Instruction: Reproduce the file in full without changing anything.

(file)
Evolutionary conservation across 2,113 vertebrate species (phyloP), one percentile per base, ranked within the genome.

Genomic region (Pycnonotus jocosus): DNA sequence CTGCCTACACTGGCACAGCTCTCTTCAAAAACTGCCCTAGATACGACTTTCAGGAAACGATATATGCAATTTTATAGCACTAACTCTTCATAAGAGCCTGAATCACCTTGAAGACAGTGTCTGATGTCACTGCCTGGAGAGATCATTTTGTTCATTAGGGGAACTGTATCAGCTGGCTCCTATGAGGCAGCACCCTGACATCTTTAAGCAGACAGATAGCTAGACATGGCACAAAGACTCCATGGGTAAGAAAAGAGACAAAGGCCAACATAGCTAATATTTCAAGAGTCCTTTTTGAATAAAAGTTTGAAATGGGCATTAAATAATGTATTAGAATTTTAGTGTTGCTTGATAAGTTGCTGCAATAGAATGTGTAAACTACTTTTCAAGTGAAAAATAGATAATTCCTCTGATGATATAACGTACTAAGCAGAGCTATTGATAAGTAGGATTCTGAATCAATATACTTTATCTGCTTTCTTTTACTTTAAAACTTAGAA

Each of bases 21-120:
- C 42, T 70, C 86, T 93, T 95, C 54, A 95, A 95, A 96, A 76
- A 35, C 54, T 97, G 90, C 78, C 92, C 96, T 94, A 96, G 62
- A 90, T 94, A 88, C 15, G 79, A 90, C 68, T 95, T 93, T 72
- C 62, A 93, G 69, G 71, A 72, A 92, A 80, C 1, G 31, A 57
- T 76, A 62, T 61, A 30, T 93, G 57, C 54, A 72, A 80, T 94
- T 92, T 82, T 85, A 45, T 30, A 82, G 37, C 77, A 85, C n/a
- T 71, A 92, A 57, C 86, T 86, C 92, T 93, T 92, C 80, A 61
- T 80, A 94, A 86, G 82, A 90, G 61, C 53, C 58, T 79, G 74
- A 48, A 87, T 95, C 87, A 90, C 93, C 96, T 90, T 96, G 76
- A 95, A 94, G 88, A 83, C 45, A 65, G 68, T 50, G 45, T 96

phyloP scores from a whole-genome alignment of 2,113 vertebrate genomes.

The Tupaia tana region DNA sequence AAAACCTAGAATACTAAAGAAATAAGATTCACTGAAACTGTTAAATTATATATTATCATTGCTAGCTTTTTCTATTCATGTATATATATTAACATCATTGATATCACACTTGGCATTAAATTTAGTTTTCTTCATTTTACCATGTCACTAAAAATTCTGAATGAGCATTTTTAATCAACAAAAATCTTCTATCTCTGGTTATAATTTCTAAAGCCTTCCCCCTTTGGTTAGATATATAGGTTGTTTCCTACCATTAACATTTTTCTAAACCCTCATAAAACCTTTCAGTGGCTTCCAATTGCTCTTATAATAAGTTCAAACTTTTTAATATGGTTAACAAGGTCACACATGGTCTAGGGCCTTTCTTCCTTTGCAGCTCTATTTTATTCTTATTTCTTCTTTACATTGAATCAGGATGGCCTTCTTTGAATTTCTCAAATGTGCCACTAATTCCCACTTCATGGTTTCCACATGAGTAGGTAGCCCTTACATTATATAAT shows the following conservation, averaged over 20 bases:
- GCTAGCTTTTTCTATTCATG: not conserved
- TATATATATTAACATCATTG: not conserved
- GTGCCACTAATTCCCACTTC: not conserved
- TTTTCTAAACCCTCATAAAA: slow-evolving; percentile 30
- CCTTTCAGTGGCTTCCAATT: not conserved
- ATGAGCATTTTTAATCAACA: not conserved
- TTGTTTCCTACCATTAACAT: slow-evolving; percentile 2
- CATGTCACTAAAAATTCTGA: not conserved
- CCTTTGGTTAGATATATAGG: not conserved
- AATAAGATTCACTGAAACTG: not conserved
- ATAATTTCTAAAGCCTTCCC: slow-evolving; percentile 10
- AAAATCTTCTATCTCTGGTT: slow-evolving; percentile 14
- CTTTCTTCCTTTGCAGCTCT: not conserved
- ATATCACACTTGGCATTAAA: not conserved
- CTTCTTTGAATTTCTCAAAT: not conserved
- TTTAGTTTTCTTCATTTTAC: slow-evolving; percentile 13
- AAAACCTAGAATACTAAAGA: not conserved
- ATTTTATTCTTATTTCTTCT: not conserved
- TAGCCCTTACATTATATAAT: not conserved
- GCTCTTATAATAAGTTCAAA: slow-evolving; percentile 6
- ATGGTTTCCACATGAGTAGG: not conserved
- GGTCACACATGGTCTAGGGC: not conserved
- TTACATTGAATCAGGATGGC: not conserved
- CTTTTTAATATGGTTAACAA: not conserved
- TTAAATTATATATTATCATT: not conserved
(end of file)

Evolutionary conservation across 2,113 vertebrate species (phyloP), one percentile per base, ranked within the genome.

Genomic region (Pycnonotus jocosus): DNA sequence CTGCCTACACTGGCACAGCTCTCTTCAAAAACTGCCCTAGATACGACTTTCAGGAAACGATATATGCAATTTTATAGCACTAACTCTTCATAAGAGCCTGAATCACCTTGAAGACAGTGTCTGATGTCACTGCCTGGAGAGATCATTTTGTTCATTAGGGGAACTGTATCAGCTGGCTCCTATGAGGCAGCACCCTGACATCTTTAAGCAGACAGATAGCTAGACATGGCACAAAGACTCCATGGGTAAGAAAAGAGACAAAGGCCAACATAGCTAATATTTCAAGAGTCCTTTTTGAATAAAAGTTTGAAATGGGCATTAAATAATGTATTAGAATTTTAGTGTTGCTTGATAAGTTGCTGCAATAGAATGTGTAAACTACTTTTCAAGTGAAAAATAGATAATTCCTCTGATGATATAACGTACTAAGCAGAGCTATTGATAAGTAGGATTCTGAATCAATATACTTTATCTGCTTTCTTTTACTTTAAAACTTAGAA

Each of bases 21-120:
- C 42, T 70, C 86, T 93, T 95, C 54, A 95, A 95, A 96, A 76
- A 35, C 54, T 97, G 90, C 78, C 92, C 96, T 94, A 96, G 62
- A 90, T 94, A 88, C 15, G 79, A 90, C 68, T 95, T 93, T 72
- C 62, A 93, G 69, G 71, A 72, A 92, A 80, C 1, G 31, A 57
- T 76, A 62, T 61, A 30, T 93, G 57, C 54, A 72, A 80, T 94
- T 92, T 82, T 85, A 45, T 30, A 82, G 37, C 77, A 85, C n/a
- T 71, A 92, A 57, C 86, T 86, C 92, T 93, T 92, C 80, A 61
- T 80, A 94, A 86, G 82, A 90, G 61, C 53, C 58, T 79, G 74
- A 48, A 87, T 95, C 87, A 90, C 93, C 96, T 90, T 96, G 76
- A 95, A 94, G 88, A 83, C 45, A 65, G 68, T 50, G 45, T 96

phyloP scores from a whole-genome alignment of 2,113 vertebrate genomes.

The Tupaia tana region DNA sequence AAAACCTAGAATACTAAAGAAATAAGATTCACTGAAACTGTTAAATTATATATTATCATTGCTAGCTTTTTCTATTCATGTATATATATTAACATCATTGATATCACACTTGGCATTAAATTTAGTTTTCTTCATTTTACCATGTCACTAAAAATTCTGAATGAGCATTTTTAATCAACAAAAATCTTCTATCTCTGGTTATAATTTCTAAAGCCTTCCCCCTTTGGTTAGATATATAGGTTGTTTCCTACCATTAACATTTTTCTAAACCCTCATAAAACCTTTCAGTGGCTTCCAATTGCTCTTATAATAAGTTCAAACTTTTTAATATGGTTAACAAGGTCACACATGGTCTAGGGCCTTTCTTCCTTTGCAGCTCTATTTTATTCTTATTTCTTCTTTACATTGAATCAGGATGGCCTTCTTTGAATTTCTCAAATGTGCCACTAATTCCCACTTCATGGTTTCCACATGAGTAGGTAGCCCTTACATTATATAAT shows the following conservation, averaged over 20 bases:
- GCTAGCTTTTTCTATTCATG: not conserved
- TATATATATTAACATCATTG: not conserved
- GTGCCACTAATTCCCACTTC: not conserved
- TTTTCTAAACCCTCATAAAA: slow-evolving; percentile 30
- CCTTTCAGTGGCTTCCAATT: not conserved
- ATGAGCATTTTTAATCAACA: not conserved
- TTGTTTCCTACCATTAACAT: slow-evolving; percentile 2
- CATGTCACTAAAAATTCTGA: not conserved
- CCTTTGGTTAGATATATAGG: not conserved
- AATAAGATTCACTGAAACTG: not conserved
- ATAATTTCTAAAGCCTTCCC: slow-evolving; percentile 10
- AAAATCTTCTATCTCTGGTT: slow-evolving; percentile 14
- CTTTCTTCCTTTGCAGCTCT: not conserved
- ATATCACACTTGGCATTAAA: not conserved
- CTTCTTTGAATTTCTCAAAT: not conserved
- TTTAGTTTTCTTCATTTTAC: slow-evolving; percentile 13
- AAAACCTAGAATACTAAAGA: not conserved
- ATTTTATTCTTATTTCTTCT: not conserved
- TAGCCCTTACATTATATAAT: not conserved
- GCTCTTATAATAAGTTCAAA: slow-evolving; percentile 6
- ATGGTTTCCACATGAGTAGG: not conserved
- GGTCACACATGGTCTAGGGC: not conserved
- TTACATTGAATCAGGATGGC: not conserved
- CTTTTTAATATGGTTAACAA: not conserved
- TTAAATTATATATTATCATT: not conserved